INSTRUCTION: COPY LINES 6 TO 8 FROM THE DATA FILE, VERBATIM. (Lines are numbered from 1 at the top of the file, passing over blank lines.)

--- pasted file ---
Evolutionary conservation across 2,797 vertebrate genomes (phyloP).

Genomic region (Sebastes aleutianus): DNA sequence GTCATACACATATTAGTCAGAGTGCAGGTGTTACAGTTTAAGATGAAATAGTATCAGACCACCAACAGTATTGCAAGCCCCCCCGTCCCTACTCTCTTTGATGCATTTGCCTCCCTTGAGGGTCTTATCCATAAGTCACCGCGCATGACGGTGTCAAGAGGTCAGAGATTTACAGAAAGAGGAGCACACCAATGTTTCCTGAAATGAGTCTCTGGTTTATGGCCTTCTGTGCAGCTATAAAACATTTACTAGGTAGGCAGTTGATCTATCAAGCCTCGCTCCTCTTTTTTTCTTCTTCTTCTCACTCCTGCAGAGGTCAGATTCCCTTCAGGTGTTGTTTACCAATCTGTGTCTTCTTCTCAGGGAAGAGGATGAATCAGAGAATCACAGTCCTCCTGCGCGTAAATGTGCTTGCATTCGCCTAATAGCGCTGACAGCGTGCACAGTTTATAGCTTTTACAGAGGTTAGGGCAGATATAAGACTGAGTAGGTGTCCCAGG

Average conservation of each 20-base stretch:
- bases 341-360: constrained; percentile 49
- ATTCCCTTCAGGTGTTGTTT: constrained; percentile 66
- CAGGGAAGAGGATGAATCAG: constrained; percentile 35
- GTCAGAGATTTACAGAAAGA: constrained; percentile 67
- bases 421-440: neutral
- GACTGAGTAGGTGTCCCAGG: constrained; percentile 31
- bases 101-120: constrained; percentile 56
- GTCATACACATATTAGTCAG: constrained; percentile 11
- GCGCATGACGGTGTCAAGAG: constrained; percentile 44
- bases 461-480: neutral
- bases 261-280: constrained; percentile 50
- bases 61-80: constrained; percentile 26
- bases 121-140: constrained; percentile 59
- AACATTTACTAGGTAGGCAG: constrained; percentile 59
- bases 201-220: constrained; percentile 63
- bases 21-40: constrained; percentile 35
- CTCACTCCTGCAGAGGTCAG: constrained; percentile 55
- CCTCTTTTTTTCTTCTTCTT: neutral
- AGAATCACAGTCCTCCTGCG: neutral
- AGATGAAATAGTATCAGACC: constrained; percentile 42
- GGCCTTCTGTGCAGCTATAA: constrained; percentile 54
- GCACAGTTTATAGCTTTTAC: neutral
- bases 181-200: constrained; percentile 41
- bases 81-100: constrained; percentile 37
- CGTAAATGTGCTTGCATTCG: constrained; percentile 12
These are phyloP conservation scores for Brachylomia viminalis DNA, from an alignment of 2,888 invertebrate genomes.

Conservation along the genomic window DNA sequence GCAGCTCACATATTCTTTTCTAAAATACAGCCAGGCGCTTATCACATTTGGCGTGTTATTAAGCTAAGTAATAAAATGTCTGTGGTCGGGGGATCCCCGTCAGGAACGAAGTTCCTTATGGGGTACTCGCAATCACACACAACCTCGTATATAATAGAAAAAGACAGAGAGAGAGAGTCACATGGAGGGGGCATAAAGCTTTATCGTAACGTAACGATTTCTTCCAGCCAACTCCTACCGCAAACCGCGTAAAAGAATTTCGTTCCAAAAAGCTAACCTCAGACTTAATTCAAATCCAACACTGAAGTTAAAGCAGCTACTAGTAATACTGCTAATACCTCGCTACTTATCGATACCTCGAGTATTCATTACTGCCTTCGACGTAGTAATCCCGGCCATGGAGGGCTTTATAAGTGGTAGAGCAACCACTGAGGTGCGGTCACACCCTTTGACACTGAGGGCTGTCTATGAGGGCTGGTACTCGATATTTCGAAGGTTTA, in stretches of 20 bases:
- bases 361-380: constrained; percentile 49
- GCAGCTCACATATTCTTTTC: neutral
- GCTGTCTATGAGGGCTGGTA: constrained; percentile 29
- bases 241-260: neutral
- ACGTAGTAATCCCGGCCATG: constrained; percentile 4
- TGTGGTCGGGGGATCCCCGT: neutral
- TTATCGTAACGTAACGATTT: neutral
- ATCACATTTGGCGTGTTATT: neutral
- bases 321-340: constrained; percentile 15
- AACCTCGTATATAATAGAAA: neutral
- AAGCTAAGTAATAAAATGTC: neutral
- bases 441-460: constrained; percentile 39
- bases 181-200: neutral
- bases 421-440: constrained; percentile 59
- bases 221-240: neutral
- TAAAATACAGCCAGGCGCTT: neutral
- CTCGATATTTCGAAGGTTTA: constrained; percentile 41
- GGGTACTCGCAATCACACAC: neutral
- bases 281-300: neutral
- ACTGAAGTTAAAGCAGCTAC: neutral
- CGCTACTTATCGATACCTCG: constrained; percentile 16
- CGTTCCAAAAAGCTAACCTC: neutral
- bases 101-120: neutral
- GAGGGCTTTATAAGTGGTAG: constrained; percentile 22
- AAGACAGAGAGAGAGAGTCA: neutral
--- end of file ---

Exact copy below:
- CAGGGAAGAGGATGAATCAG: constrained; percentile 35
- GTCAGAGATTTACAGAAAGA: constrained; percentile 67
- bases 421-440: neutral